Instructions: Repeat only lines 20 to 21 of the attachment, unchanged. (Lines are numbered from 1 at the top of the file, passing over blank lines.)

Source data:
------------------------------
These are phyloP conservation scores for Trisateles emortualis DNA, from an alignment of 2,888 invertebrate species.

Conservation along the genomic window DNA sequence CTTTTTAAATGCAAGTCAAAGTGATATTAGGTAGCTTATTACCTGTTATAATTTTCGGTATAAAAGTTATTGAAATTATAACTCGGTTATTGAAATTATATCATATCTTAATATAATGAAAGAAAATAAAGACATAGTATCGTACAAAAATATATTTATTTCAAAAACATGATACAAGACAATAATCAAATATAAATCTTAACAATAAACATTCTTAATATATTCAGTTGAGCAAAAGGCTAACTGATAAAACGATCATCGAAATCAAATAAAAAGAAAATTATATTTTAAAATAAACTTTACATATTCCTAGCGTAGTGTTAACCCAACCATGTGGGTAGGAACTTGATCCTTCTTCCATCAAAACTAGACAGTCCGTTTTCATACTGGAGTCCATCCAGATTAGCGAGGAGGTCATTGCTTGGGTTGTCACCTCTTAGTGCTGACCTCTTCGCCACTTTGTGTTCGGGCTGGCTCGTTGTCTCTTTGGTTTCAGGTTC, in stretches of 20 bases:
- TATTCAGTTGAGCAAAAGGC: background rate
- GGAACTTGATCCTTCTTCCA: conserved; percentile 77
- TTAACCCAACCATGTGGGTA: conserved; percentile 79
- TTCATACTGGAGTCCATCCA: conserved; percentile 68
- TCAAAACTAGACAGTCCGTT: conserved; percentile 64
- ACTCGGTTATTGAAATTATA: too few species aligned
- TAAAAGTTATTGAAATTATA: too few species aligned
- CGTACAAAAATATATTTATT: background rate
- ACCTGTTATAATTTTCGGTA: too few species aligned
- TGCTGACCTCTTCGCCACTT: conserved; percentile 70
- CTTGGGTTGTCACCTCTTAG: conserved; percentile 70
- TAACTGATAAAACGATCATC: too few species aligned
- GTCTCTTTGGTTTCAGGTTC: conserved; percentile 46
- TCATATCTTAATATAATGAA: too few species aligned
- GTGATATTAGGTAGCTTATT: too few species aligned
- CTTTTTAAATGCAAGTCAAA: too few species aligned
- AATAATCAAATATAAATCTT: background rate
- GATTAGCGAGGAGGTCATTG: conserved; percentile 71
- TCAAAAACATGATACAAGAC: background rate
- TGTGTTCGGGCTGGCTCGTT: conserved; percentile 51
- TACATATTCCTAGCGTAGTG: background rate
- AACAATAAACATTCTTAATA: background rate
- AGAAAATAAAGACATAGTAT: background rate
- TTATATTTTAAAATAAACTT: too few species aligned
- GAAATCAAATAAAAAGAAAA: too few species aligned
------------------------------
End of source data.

- GATTAGCGAGGAGGTCATTG: conserved; percentile 71
- TCAAAAACATGATACAAGAC: background rate